It was stipulated that if the claimant's treating physician, Dr. Walter Barker, were called to testify on behalf of the claimant, he would testify that there could be a direct causal connection between the claimant's illness and his employment at Cook County Hospital; that there was a possibility of exposure to tuberculosis at both of his places of employment, as well as from his contact with the general public; but that in his opinion the exposure was greater at Cook County Hospital and that his illness was more likely to have been encountered there. It was also stipulated that if Dr. Atlas were called to testify for the County, he would testify that it was possible that claimant incurred the disease either at Cook County Hospital, the Chicago State Tuberculosis Sanitarium, or as a member of the general public.
It is the County's contention that the claimant did not meet his burden of proof in establishing a direct causal connection between his employment at Cook County Hospital and his illness. In particular, the argument is advanced that he was exposed to tuberculosis at Cook County Hospital, at the Chicago State Tuberculosis Sanitarium and as a member of the public, and that the evidence did not show which one of the three exposures was the actual cause of the illness. In this regard, the County relies on previous decisions of this court in which we have held that the mere possibility that a person may have become afflicted with a disease in the course of his employment is not sufficient to warrant an award of compensation. Lewis v. Industrial Com. (1967), 38 Ill.2d 461; Byrd v. Industrial Com. (1965), 33 Ill.2d 115; City of Chicago v. Industrial Com. (1949), 403 Ill. 105.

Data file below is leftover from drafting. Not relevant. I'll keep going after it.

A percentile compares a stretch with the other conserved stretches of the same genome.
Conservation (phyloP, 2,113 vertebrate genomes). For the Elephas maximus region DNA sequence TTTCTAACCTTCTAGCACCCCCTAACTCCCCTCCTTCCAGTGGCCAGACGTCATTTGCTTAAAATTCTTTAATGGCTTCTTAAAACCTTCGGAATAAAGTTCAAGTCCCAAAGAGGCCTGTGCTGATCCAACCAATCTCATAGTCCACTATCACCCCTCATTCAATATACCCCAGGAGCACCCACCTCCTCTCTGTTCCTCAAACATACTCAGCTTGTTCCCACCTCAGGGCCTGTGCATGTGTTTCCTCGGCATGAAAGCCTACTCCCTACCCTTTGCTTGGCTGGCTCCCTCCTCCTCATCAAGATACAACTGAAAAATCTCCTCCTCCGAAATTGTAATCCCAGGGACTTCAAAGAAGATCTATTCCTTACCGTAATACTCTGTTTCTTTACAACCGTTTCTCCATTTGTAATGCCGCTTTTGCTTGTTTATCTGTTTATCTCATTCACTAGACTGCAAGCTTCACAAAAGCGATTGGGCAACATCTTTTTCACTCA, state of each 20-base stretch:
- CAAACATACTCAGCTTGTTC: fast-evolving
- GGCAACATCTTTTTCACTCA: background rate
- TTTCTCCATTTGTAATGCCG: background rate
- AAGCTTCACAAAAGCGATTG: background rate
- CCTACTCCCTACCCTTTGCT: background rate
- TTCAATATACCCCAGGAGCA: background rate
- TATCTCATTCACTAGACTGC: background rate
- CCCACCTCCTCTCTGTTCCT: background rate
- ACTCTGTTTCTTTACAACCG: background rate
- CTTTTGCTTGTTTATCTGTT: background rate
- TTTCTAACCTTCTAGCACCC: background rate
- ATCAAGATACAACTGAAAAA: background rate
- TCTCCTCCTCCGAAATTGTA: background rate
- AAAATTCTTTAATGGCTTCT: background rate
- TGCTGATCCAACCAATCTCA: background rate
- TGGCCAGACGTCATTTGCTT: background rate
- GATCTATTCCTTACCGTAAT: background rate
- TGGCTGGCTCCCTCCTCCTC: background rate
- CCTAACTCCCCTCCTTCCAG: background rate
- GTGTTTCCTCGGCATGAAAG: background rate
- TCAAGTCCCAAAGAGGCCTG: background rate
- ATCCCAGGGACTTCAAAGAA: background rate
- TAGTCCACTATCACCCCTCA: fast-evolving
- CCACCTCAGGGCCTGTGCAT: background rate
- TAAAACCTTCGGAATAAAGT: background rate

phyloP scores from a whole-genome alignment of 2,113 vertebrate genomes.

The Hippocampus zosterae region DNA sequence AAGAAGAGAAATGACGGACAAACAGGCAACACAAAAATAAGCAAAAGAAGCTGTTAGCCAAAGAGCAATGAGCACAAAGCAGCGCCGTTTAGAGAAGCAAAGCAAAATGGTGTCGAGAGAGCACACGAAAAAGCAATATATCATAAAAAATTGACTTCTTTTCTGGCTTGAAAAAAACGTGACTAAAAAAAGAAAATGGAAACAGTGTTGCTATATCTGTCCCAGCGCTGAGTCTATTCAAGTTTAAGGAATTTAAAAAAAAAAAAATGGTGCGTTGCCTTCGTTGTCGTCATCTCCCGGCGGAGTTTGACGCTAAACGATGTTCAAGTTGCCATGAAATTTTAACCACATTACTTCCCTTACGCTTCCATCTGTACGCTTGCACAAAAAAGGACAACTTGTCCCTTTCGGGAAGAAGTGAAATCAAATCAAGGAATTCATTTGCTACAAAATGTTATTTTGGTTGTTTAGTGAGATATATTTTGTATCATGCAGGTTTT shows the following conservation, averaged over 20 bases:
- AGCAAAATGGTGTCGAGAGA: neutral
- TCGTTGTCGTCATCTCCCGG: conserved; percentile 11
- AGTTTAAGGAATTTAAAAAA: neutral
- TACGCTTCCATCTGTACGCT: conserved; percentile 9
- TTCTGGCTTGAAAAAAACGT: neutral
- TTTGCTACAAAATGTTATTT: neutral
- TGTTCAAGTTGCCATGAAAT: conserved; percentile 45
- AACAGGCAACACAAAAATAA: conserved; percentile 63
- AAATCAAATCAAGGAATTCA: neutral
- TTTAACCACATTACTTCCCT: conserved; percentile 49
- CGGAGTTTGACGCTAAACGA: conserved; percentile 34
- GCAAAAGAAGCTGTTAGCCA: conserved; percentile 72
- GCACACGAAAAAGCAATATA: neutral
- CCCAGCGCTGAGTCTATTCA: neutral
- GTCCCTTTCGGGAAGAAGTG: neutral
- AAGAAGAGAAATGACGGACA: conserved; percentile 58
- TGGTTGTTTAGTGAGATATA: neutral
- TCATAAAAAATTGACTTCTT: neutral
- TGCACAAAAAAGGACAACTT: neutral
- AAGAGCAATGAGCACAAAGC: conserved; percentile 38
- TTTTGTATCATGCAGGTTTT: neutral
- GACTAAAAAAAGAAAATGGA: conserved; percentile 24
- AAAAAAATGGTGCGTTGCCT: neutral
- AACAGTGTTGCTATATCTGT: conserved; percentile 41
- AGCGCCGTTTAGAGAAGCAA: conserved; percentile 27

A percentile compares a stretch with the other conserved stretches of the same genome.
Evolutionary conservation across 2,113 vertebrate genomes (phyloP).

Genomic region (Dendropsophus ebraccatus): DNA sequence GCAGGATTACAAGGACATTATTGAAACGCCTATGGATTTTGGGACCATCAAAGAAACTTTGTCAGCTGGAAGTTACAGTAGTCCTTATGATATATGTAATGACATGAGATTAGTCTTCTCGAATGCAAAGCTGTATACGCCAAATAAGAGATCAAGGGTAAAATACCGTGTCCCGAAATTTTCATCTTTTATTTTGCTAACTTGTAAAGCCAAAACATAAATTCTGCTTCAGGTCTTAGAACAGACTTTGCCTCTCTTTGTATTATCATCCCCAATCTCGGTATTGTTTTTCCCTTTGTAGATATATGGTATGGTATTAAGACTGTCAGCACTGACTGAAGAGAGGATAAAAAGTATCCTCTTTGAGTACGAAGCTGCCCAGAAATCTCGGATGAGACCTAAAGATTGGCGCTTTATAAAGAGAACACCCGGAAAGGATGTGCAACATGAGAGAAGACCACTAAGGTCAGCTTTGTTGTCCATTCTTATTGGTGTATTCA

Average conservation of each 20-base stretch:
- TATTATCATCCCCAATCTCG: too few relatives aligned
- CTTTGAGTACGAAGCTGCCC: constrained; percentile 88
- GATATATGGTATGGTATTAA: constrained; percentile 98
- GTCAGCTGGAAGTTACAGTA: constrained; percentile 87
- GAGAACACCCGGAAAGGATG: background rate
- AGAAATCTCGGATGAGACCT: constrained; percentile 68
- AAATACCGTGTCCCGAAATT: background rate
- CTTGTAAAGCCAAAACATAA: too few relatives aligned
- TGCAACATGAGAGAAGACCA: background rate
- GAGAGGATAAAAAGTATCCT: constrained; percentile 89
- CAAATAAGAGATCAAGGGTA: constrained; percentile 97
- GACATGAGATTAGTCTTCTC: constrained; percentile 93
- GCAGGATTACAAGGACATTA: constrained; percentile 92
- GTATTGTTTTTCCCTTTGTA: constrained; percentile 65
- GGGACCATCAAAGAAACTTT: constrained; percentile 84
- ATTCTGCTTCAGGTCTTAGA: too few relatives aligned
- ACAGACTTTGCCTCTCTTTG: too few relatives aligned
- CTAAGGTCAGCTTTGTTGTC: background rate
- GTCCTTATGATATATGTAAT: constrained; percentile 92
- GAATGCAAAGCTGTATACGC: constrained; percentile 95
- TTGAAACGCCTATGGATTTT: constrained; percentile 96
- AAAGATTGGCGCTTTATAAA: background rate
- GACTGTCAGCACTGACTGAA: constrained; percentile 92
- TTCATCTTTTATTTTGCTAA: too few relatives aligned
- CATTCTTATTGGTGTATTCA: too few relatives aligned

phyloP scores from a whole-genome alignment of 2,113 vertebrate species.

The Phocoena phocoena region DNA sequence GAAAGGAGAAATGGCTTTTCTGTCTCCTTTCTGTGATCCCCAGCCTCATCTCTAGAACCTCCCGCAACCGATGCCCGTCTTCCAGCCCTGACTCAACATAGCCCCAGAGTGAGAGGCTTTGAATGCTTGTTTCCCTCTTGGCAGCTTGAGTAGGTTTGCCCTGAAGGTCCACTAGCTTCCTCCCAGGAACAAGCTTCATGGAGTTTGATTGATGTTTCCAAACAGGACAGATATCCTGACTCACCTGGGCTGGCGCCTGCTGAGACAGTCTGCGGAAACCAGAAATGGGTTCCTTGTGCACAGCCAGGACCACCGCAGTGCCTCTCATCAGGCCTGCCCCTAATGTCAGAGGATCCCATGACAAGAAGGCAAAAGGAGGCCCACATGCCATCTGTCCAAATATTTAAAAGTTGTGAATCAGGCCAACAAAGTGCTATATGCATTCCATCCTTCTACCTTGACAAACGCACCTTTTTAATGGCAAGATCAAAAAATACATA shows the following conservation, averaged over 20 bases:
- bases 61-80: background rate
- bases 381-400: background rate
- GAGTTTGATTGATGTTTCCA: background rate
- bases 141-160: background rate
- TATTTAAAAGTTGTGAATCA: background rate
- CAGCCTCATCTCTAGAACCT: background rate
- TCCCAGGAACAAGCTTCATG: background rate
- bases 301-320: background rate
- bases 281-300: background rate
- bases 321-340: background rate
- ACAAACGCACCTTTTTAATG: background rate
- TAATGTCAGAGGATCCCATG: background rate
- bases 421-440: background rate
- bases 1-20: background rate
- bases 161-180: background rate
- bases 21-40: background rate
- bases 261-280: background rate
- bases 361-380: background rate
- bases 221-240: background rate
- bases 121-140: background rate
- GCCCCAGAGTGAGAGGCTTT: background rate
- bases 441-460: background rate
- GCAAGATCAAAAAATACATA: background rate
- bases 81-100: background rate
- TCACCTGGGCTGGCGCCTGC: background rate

As we have often stated, it is the province of the Industrial Commission to determine the facts and to draw reasonable inferences and conclusions from the evidence before it. This court will not disturb the findings of the Commission on review unless they are against the manifest weight of the evidence. Cushing v. Industrial Com. (1971), 50 Ill.2d 179, 181; General Carbon Co. v. Industrial Com. (1972), 50 Ill.2d 273, 276.
In our opinion, the evidence in the record before us goes substantially beyond establishing only the "mere possibility" of a causal connection between the claimant's illness and his employment at Cook County Hospital. The uncontroverted evidence concerning the larger number of tubercular cadavers the claimant prepared at Cook County Hospital than at the sanitarium during the period in question (approximately 35 as compared to 3), the fact that he always wore a protective face mask during autopsies at the sanitarium, the fact that he was exposed to tubercular organs at Cook County Hospital without the benefit of a protective face mask, and the stipulated opinion testimony of Dr. Barker that the claimant's exposure to tuberculosis was greater at Cook County Hospital and that his illness was more likely to have been encountered there, all lead to the conclusion that the Industrial Commission's findings were not against the manifest weight of the evidence.
Accordingly, the judgment of the circuit court of Cook County affirming the decision of the Industrial Commission is affirmed.